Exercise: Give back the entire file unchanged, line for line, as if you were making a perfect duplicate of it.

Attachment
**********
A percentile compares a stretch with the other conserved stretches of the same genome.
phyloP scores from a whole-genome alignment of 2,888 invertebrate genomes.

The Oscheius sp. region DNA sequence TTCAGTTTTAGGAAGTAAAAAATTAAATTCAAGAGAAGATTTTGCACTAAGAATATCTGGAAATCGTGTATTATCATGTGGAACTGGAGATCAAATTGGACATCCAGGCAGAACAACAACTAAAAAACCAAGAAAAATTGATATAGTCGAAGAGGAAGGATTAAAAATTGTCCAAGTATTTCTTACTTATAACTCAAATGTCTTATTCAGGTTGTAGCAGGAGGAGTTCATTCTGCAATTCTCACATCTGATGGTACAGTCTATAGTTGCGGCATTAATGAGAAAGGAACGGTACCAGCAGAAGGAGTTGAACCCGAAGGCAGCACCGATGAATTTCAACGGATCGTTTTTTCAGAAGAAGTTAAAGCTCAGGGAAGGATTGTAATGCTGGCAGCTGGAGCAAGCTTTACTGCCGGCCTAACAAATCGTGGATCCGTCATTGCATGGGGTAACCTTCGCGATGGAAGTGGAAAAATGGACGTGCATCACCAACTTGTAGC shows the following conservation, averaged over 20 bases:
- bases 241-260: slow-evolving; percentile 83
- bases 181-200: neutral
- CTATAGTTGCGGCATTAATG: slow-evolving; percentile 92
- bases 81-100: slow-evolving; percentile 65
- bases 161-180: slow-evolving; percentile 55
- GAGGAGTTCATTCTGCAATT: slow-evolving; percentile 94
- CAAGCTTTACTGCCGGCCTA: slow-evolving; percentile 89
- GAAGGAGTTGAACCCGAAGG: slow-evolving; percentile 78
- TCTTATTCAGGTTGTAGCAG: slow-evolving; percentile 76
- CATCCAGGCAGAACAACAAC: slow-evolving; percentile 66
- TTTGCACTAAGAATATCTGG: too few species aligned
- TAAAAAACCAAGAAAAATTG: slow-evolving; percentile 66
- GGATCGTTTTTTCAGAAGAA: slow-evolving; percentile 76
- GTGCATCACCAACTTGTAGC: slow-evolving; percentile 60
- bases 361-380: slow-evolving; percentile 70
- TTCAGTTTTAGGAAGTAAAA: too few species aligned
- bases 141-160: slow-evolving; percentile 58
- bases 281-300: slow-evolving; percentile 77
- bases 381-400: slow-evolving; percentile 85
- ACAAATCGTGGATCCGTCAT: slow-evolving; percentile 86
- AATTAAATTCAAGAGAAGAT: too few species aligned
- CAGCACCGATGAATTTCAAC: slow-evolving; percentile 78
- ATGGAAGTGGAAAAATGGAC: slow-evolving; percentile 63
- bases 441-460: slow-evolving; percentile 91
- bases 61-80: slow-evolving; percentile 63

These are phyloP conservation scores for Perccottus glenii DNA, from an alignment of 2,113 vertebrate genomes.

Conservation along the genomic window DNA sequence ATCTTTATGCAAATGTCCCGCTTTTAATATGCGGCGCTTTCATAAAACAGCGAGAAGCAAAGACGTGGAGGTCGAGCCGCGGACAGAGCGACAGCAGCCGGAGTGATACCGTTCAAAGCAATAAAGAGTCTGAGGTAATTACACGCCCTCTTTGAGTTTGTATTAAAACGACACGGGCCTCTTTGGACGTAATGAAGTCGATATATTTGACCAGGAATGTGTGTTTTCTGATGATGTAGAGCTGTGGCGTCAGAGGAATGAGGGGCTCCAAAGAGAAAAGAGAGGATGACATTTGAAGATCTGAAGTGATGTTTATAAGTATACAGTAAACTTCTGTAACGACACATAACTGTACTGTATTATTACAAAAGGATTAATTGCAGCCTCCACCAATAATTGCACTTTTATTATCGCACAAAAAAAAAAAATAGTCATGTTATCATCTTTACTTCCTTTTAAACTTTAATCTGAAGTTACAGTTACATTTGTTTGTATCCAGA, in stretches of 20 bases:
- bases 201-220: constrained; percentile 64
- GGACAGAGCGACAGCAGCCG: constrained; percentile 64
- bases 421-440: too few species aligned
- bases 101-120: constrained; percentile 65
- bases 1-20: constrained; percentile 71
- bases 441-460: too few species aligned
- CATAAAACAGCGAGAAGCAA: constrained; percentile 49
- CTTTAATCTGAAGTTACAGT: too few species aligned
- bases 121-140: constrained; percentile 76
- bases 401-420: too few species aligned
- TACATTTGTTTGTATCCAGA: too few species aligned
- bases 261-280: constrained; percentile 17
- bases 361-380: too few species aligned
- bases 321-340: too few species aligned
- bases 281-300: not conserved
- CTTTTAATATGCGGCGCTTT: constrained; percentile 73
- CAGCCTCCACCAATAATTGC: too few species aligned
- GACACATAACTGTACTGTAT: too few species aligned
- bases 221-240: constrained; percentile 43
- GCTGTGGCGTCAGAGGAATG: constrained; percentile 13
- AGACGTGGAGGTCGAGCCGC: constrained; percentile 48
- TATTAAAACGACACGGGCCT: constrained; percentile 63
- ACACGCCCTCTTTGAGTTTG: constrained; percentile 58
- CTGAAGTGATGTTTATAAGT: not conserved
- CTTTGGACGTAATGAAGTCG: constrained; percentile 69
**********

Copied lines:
A percentile compares a stretch with the other conserved stretches of the same genome.
phyloP scores from a whole-genome alignment of 2,888 invertebrate genomes.

The Oscheius sp. region DNA sequence TTCAGTTTTAGGAAGTAAAAAATTAAATTCAAGAGAAGATTTTGCACTAAGAATATCTGGAAATCGTGTATTATCATGTGGAACTGGAGATCAAATTGGACATCCAGGCAGAACAACAACTAAAAAACCAAGAAAAATTGATATAGTCGAAGAGGAAGGATTAAAAATTGTCCAAGTATTTCTTACTTATAACTCAAATGTCTTATTCAGGTTGTAGCAGGAGGAGTTCATTCTGCAATTCTCACATCTGATGGTACAGTCTATAGTTGCGGCATTAATGAGAAAGGAACGGTACCAGCAGAAGGAGTTGAACCCGAAGGCAGCACCGATGAATTTCAACGGATCGTTTTTTCAGAAGAAGTTAAAGCTCAGGGAAGGATTGTAATGCTGGCAGCTGGAGCAAGCTTTACTGCCGGCCTAACAAATCGTGGATCCGTCATTGCATGGGGTAACCTTCGCGATGGAAGTGGAAAAATGGACGTGCATCACCAACTTGTAGC shows the following conservation, averaged over 20 bases:
- bases 241-260: slow-evolving; percentile 83
- bases 181-200: neutral
- CTATAGTTGCGGCATTAATG: slow-evolving; percentile 92
- bases 81-100: slow-evolving; percentile 65
- bases 161-180: slow-evolving; percentile 55
- GAGGAGTTCATTCTGCAATT: slow-evolving; percentile 94
- CAAGCTTTACTGCCGGCCTA: slow-evolving; percentile 89
- GAAGGAGTTGAACCCGAAGG: slow-evolving; percentile 78
- TCTTATTCAGGTTGTAGCAG: slow-evolving; percentile 76
- CATCCAGGCAGAACAACAAC: slow-evolving; percentile 66
- TTTGCACTAAGAATATCTGG: too few species aligned
- TAAAAAACCAAGAAAAATTG: slow-evolving; percentile 66
- GGATCGTTTTTTCAGAAGAA: slow-evolving; percentile 76
- GTGCATCACCAACTTGTAGC: slow-evolving; percentile 60
- bases 361-380: slow-evolving; percentile 70
- TTCAGTTTTAGGAAGTAAAA: too few species aligned
- bases 141-160: slow-evolving; percentile 58
- bases 281-300: slow-evolving; percentile 77
- bases 381-400: slow-evolving; percentile 85
- ACAAATCGTGGATCCGTCAT: slow-evolving; percentile 86
- AATTAAATTCAAGAGAAGAT: too few species aligned
- CAGCACCGATGAATTTCAAC: slow-evolving; percentile 78
- ATGGAAGTGGAAAAATGGAC: slow-evolving; percentile 63
- bases 441-460: slow-evolving; percentile 91
- bases 61-80: slow-evolving; percentile 63

These are phyloP conservation scores for Perccottus glenii DNA, from an alignment of 2,113 vertebrate genomes.

Conservation along the genomic window DNA sequence ATCTTTATGCAAATGTCCCGCTTTTAATATGCGGCGCTTTCATAAAACAGCGAGAAGCAAAGACGTGGAGGTCGAGCCGCGGACAGAGCGACAGCAGCCGGAGTGATACCGTTCAAAGCAATAAAGAGTCTGAGGTAATTACACGCCCTCTTTGAGTTTGTATTAAAACGACACGGGCCTCTTTGGACGTAATGAAGTCGATATATTTGACCAGGAATGTGTGTTTTCTGATGATGTAGAGCTGTGGCGTCAGAGGAATGAGGGGCTCCAAAGAGAAAAGAGAGGATGACATTTGAAGATCTGAAGTGATGTTTATAAGTATACAGTAAACTTCTGTAACGACACATAACTGTACTGTATTATTACAAAAGGATTAATTGCAGCCTCCACCAATAATTGCACTTTTATTATCGCACAAAAAAAAAAAATAGTCATGTTATCATCTTTACTTCCTTTTAAACTTTAATCTGAAGTTACAGTTACATTTGTTTGTATCCAGA, in stretches of 20 bases:
- bases 201-220: constrained; percentile 64
- GGACAGAGCGACAGCAGCCG: constrained; percentile 64
- bases 421-440: too few species aligned
- bases 101-120: constrained; percentile 65
- bases 1-20: constrained; percentile 71
- bases 441-460: too few species aligned
- CATAAAACAGCGAGAAGCAA: constrained; percentile 49
- CTTTAATCTGAAGTTACAGT: too few species aligned
- bases 121-140: constrained; percentile 76
- bases 401-420: too few species aligned
- TACATTTGTTTGTATCCAGA: too few species aligned
- bases 261-280: constrained; percentile 17
- bases 361-380: too few species aligned
- bases 321-340: too few species aligned
- bases 281-300: not conserved
- CTTTTAATATGCGGCGCTTT: constrained; percentile 73
- CAGCCTCCACCAATAATTGC: too few species aligned
- GACACATAACTGTACTGTAT: too few species aligned
- bases 221-240: constrained; percentile 43
- GCTGTGGCGTCAGAGGAATG: constrained; percentile 13
- AGACGTGGAGGTCGAGCCGC: constrained; percentile 48
- TATTAAAACGACACGGGCCT: constrained; percentile 63
- ACACGCCCTCTTTGAGTTTG: constrained; percentile 58
- CTGAAGTGATGTTTATAAGT: not conserved
- CTTTGGACGTAATGAAGTCG: constrained; percentile 69